Child support helps ensure the well-being of children after a divorce or separation. In Washington State, specific considerations guide the calculation of child support.
Understanding how the state determines the amount of child support you may pay or receive allows you to plan for your post-divorce future.
First, the court considers the income of both parents to establish a baseline for financial support. Income may come from wages, salaries, bonuses, commissions and various other sources. On average, Washington state residents have a per capita annual income of $73,775.
Consideration of financial responsibilities
The calculation process also considers other financial responsibilities of each parent. The court makes deductions for legally obligated payments. Examples include taxes, mandatory union dues and support for other children. The court can also adjust the support amount for expenses related to the child’s well-being, such as healthcare and education costs.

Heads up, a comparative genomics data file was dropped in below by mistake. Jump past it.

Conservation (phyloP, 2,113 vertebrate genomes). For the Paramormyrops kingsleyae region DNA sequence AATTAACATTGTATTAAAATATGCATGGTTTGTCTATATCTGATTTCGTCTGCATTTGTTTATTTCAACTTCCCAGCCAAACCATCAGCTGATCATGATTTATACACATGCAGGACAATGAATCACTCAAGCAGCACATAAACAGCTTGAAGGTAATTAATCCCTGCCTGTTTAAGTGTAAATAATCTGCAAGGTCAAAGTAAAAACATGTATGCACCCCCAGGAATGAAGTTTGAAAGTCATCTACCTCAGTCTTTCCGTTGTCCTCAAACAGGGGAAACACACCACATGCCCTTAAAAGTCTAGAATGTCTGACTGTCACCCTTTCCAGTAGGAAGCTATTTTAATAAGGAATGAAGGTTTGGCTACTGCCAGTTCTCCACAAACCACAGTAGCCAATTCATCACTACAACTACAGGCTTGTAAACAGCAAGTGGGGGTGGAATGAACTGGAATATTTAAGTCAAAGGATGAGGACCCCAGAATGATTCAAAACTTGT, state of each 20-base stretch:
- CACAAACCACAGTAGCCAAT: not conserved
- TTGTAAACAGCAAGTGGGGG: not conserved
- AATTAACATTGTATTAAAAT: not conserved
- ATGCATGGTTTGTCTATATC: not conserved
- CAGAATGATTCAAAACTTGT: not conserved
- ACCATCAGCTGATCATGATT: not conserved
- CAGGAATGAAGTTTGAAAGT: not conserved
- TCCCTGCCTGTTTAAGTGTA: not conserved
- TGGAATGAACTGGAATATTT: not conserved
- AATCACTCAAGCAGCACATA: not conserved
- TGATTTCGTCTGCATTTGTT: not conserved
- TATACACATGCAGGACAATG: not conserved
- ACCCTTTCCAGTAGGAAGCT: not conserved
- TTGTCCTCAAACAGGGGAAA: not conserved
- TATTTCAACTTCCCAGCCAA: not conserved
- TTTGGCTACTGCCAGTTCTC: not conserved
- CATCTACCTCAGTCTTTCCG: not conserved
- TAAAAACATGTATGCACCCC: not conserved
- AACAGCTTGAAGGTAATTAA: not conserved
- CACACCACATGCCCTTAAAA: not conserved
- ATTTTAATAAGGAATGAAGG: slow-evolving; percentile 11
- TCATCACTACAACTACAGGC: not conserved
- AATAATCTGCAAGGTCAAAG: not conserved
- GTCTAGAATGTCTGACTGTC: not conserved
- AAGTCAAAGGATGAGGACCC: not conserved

Washington State uses a standardized calculation model to account for parenting time. Increasing the amount of time the child spends with the noncustodial parent decreases the amount of child support they will pay. The court expects both parents to contribute financially to the child’s care during their parenting time.
When a parent is voluntarily unemployed or underemployed, the court will impute income based on the parent’s earning capacity. This ensures that child support calculations fairly reflect the parent’s potential income.
Child support calculations are not static. Either parent can request a modification if they have significant changes in income, custody arrangements or other relevant factors. This flexibility allows child support orders to adapt to the evolving needs and dynamics of the family.